One “high” hurdle question that has been raised is “Can the furniture and technology support at the desk quickly morph the personal environment for the trader from open, interactive and collaborative to closed, concentrative and focused?” The grid-like, high density space planning of most trading floors combined with multi-tier monitor arrays has all but killed the line-of-sight communication and collaboration that the trading floor was intended to deliver in the first place.  

I offered an idea to a friend of mine who trades at a prominent Wall Street bank, “What if the entire trading desk, complete with CPU, phone and display technology could rotate in situ somehow?”  We used business cards on a tabletop to represent the footprint of a trading desk in a common cluster and started rotating them at different angles to see how possible visual sightlines could open up across a room, or how privacy could be accomplished by “cocooning” to achieve better focus.   He loved the idea, but it became clear that the conflicts of rotating rectangles created big problems in terms of practicality. The answer may lie in a radical rethink of how a trading desk is engineered, opening up the concept of separating the raceway, technology supports and displays into free standing elements that can move independently of one another. My colleagues in the Innovant rendering department will be the first to help me conceptualize this. Stay tuned.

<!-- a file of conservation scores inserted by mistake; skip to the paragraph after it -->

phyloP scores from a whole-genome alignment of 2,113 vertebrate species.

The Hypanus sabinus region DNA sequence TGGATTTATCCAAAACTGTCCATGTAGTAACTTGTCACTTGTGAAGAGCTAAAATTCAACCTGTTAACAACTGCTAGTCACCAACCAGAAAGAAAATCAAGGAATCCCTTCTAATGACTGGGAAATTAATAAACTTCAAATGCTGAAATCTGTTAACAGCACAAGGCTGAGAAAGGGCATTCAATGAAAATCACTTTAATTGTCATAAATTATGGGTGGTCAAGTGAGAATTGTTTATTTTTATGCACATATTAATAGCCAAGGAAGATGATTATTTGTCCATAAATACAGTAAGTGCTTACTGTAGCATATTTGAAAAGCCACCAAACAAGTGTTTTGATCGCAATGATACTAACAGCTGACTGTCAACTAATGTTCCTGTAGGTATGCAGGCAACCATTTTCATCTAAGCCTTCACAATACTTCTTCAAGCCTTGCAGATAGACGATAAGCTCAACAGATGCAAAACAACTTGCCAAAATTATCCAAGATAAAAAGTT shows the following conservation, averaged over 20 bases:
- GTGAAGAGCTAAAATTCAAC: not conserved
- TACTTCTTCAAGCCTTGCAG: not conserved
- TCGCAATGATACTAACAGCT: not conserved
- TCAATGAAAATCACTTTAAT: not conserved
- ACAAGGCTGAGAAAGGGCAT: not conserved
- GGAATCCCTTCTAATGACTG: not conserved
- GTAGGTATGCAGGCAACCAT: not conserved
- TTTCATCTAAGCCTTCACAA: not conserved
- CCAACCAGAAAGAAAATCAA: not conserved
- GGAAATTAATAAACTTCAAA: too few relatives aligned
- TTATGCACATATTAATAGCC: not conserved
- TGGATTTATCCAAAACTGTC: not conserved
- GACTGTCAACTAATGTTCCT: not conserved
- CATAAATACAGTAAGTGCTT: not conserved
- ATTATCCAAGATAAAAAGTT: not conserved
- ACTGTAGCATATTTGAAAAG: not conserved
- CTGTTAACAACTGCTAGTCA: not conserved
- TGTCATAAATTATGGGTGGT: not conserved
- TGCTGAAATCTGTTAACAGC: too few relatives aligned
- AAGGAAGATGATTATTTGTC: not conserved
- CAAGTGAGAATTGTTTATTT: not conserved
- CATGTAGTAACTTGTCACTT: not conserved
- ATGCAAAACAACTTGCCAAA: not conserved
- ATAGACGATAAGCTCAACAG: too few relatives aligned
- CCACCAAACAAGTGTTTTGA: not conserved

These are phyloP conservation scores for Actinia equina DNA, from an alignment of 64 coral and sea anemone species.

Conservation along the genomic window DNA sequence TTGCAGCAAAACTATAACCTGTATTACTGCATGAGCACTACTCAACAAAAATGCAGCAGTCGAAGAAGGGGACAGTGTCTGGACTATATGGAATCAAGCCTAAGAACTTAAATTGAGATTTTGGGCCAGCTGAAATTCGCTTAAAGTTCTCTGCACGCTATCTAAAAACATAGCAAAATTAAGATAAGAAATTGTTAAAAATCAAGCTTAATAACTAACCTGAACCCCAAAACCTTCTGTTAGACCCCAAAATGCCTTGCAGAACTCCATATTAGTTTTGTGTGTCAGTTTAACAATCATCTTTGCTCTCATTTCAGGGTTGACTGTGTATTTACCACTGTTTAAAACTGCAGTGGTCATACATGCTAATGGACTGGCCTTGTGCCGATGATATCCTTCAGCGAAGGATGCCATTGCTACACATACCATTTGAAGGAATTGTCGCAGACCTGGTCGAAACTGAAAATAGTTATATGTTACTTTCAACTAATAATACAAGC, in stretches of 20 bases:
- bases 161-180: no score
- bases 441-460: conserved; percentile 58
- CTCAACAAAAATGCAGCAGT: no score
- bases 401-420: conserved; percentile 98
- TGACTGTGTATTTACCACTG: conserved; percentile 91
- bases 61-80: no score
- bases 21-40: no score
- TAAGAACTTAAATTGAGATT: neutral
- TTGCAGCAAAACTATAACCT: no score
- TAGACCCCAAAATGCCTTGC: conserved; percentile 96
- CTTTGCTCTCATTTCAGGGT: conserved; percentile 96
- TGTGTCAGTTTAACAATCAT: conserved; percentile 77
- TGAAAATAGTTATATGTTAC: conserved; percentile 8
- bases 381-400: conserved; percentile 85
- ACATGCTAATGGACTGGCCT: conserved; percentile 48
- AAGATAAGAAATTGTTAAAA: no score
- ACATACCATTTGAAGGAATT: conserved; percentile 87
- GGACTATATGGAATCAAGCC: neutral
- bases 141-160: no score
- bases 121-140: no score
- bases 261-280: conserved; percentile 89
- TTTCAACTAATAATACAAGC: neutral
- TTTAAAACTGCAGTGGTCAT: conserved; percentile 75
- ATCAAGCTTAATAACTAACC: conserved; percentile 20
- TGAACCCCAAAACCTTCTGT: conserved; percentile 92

Expert Series: Can trading desk design affect productivity of the trader?

by Bruce Wells, Director of Marketing & Development